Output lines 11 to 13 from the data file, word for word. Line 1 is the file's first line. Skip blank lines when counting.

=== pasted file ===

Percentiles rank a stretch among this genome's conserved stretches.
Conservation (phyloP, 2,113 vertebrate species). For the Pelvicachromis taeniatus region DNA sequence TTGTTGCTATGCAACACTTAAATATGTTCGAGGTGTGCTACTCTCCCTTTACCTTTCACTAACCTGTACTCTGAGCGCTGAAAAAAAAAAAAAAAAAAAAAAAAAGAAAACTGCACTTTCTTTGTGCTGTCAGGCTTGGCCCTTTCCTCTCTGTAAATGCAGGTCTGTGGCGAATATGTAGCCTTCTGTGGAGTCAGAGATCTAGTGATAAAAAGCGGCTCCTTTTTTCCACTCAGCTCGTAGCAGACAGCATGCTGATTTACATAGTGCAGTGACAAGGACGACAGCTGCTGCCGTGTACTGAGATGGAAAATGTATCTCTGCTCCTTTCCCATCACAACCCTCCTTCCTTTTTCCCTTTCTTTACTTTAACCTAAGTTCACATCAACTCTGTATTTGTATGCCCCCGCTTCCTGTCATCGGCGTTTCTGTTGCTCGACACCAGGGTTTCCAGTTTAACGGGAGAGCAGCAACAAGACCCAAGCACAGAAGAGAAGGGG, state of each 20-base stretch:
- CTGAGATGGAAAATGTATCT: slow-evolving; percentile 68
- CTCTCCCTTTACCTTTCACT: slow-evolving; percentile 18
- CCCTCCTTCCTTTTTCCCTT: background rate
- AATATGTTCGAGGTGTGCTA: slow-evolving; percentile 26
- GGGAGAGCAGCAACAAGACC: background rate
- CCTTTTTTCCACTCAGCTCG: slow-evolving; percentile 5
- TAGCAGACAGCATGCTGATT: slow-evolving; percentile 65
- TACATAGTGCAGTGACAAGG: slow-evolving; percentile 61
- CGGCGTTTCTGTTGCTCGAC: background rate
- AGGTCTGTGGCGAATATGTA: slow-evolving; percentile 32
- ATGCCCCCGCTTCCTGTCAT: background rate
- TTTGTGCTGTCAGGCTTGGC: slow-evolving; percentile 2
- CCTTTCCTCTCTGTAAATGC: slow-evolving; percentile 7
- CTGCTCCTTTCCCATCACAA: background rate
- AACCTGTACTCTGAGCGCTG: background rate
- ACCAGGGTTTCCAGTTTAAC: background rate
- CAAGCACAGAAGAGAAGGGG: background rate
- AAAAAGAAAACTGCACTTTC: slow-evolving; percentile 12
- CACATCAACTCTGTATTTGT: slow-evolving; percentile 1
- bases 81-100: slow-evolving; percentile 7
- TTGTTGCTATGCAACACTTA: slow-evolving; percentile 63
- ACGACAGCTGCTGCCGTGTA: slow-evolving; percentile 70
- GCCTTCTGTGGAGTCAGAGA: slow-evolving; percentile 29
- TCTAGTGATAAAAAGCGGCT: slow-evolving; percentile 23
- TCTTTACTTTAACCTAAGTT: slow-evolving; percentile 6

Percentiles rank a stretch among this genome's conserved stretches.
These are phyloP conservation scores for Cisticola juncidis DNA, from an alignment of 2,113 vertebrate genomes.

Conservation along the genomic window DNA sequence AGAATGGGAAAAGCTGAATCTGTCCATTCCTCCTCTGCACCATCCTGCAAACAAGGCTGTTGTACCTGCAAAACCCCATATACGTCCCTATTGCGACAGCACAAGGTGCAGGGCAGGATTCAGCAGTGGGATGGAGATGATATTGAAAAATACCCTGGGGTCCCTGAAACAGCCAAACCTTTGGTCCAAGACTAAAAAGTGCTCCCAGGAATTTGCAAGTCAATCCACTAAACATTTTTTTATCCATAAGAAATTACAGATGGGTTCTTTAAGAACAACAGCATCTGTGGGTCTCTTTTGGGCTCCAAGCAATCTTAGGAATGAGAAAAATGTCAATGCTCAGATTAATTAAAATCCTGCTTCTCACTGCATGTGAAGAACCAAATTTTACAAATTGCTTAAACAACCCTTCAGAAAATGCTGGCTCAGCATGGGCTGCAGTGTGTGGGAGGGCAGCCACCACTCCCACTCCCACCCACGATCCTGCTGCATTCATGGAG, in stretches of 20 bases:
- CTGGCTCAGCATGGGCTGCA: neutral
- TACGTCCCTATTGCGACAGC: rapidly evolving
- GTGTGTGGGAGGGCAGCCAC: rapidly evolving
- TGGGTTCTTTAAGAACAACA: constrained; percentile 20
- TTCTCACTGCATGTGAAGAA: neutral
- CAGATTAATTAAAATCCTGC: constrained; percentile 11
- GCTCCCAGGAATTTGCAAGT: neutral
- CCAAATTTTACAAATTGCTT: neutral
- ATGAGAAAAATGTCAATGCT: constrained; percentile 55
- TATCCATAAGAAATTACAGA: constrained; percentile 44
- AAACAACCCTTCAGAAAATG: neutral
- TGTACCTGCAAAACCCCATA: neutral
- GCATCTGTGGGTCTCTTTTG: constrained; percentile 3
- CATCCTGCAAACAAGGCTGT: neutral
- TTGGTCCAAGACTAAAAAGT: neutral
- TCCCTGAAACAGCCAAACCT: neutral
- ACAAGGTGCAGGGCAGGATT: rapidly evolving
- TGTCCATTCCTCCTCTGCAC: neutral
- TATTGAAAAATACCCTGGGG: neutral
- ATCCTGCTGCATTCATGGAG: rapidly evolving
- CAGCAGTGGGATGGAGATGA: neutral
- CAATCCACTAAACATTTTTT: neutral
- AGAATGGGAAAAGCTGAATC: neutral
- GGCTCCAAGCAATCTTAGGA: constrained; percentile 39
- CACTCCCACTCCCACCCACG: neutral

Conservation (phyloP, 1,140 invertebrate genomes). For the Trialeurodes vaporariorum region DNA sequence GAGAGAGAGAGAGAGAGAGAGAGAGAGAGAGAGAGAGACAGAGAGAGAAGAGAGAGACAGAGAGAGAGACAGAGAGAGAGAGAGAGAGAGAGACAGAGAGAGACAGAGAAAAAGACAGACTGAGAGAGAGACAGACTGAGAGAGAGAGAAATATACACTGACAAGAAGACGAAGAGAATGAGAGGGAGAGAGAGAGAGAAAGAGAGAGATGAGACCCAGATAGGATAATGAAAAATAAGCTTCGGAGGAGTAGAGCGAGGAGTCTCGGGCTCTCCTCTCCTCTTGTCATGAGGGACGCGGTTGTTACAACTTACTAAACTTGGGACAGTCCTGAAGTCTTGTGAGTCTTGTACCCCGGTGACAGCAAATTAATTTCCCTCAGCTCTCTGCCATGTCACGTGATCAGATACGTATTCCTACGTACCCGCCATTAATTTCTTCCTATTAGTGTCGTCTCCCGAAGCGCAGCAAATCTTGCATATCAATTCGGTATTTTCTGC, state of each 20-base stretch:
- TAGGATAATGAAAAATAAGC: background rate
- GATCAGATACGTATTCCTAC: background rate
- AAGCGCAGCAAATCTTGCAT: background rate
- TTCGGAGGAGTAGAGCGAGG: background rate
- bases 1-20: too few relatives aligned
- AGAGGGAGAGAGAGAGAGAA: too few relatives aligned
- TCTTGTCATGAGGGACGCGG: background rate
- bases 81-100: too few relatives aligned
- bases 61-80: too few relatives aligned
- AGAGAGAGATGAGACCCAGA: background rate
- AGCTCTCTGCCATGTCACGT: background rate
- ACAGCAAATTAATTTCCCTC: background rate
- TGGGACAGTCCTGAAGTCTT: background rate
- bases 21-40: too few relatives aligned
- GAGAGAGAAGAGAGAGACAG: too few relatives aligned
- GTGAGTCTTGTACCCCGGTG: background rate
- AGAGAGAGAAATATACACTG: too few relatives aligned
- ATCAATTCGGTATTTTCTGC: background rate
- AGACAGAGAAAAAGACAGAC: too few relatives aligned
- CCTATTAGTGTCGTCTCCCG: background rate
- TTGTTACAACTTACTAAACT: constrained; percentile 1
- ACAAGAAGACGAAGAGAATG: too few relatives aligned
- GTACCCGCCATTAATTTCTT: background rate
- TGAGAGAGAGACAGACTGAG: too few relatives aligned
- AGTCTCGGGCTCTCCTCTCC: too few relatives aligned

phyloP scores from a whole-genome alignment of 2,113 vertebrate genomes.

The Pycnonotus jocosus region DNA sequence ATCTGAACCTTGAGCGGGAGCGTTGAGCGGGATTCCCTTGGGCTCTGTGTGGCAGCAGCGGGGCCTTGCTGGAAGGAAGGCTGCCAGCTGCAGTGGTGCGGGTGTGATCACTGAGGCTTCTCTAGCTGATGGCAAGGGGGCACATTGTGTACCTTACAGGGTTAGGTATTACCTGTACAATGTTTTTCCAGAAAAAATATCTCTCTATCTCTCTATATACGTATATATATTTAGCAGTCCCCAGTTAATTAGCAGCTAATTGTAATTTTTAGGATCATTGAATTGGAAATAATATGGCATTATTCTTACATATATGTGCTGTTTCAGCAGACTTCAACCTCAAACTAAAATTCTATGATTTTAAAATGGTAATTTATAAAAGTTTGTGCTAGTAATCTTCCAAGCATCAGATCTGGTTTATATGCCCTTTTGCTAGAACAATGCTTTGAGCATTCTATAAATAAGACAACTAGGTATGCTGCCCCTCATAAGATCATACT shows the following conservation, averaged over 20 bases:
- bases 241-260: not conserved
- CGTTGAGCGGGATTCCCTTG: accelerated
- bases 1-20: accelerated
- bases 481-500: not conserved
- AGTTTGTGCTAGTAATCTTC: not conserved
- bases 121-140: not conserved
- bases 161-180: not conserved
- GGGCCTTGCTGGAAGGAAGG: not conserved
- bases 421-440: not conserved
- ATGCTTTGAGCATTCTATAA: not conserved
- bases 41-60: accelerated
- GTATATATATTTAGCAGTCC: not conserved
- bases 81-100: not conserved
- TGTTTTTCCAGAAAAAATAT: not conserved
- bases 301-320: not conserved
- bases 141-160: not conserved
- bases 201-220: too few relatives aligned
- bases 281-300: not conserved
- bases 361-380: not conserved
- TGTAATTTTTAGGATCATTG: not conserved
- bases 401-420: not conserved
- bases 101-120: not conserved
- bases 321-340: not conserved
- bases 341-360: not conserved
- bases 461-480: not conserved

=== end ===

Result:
- CGGCGTTTCTGTTGCTCGAC: background rate
- AGGTCTGTGGCGAATATGTA: slow-evolving; percentile 32
- ATGCCCCCGCTTCCTGTCAT: background rate